From jury selection to deliberation, trial by Zoom was an overall positive experience for all participants
In the past 10 months only a handful of civil jury trials have moved forward, many of them being preference cases. In November, against all odds, I tried a non-preference jury trial in Alameda County. The trial lasted five days after jury selection and was overall a smooth process. The virtual trial confirmed for me that we can and should adjust so we can all return to the courtroom, even if it is a virtual courtroom. The failure to push forward and adjust to change will only continue to negatively impact our clients and our practices.
The case I tried with my law partner, Elise Sanguinetti, was Grace DeWitt v. Odiseo Jimenez. Judge Pulido presided over the matter. A brief background of the case is as follows: Our client was a college student walking to campus with friends for lunch. The defendant, who was a friend, picked her up without her consent and began running with her. He tripped, and she went flying into the hood of a car and then fell to the curb. The defendant fell on top of her, smashing her between him and the curb.
She sustained injuries to her shoulder, ribs, sacroiliac joint, back, hip and knee. She underwent two shoulder surgeries, and required a future shoulder and hip surgery and SI joint fusion. The defendant admitted liability, and causation for the shoulder injury and related surgeries, but disputed the remaining injuries and treatment. We claimed past and future wage loss related to her delayed education, future lost earning capacity related to missed work due to future medical care, future medical care and past and future pain and suffering. We called a total of 10 witnesses. The defense called one witness, a medical expert.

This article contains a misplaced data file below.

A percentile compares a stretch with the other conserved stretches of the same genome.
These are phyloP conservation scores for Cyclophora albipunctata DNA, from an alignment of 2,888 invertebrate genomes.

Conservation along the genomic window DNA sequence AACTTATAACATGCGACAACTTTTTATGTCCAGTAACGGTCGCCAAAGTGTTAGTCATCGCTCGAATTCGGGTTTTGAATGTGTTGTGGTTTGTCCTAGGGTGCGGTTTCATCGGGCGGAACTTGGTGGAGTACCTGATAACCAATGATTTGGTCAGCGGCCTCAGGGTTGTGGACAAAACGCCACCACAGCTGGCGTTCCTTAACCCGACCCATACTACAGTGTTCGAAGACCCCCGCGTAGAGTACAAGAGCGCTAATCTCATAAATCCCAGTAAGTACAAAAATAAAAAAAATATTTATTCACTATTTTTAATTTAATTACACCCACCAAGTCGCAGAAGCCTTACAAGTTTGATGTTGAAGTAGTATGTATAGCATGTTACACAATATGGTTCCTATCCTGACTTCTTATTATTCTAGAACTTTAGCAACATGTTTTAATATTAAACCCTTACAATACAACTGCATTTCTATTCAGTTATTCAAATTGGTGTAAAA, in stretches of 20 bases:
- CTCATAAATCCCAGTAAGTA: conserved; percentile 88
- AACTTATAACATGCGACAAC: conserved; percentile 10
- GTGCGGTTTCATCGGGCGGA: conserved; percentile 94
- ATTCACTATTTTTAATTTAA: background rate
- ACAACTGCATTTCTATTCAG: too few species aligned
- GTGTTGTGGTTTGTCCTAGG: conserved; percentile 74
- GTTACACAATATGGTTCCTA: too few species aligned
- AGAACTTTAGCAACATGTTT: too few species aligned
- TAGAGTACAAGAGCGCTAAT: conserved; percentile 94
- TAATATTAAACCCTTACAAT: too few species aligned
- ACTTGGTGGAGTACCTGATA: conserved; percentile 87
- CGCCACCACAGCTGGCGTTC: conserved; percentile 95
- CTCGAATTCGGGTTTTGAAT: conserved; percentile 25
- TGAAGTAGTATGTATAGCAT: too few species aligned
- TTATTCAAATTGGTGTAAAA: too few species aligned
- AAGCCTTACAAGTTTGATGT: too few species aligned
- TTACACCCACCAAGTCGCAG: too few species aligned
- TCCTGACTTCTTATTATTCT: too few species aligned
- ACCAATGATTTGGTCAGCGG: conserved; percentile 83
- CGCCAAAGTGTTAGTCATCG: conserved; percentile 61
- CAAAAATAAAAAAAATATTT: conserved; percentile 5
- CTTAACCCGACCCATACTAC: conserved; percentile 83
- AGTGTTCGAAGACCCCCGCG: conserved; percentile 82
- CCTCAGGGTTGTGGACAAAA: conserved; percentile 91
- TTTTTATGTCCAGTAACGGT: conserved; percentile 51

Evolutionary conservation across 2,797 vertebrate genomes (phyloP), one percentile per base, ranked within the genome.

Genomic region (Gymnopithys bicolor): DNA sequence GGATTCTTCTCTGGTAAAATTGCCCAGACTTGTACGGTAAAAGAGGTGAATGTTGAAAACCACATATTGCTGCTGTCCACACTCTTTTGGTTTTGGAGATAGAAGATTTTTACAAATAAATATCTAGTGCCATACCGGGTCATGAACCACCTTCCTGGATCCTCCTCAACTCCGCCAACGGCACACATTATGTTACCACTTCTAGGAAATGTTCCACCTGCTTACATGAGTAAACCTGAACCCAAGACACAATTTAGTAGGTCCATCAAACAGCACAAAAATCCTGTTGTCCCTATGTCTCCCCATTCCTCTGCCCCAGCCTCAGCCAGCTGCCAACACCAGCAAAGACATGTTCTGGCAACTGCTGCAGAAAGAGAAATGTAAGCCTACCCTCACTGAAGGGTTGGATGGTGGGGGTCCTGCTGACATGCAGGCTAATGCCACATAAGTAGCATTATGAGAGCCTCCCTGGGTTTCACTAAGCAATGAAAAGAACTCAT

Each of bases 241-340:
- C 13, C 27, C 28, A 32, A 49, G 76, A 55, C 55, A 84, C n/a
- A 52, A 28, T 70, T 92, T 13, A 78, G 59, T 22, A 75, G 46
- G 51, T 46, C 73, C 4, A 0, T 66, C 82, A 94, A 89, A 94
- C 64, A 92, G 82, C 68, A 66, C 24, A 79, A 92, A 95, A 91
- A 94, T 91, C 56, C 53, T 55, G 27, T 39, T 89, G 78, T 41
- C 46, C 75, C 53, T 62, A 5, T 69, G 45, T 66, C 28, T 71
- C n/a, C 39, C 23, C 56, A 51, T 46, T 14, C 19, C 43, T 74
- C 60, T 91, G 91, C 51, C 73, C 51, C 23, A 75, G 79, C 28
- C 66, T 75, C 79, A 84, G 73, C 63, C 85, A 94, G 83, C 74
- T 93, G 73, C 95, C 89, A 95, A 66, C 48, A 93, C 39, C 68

The trial days were 8:30 a.m – 1:30 p.m. with two fifteen minutes breaks, Monday through Thursday. The last day of trial was a full day, 8:30 a.m. – 4:30 p.m. with a morning and afternoon break and a 90-minute lunch break. The jurors also deliberated for full days, including breaks and lunch. The total deliberation time was seven and a half hours over two days. The verdict was returned in favor of Ms. DeWitt.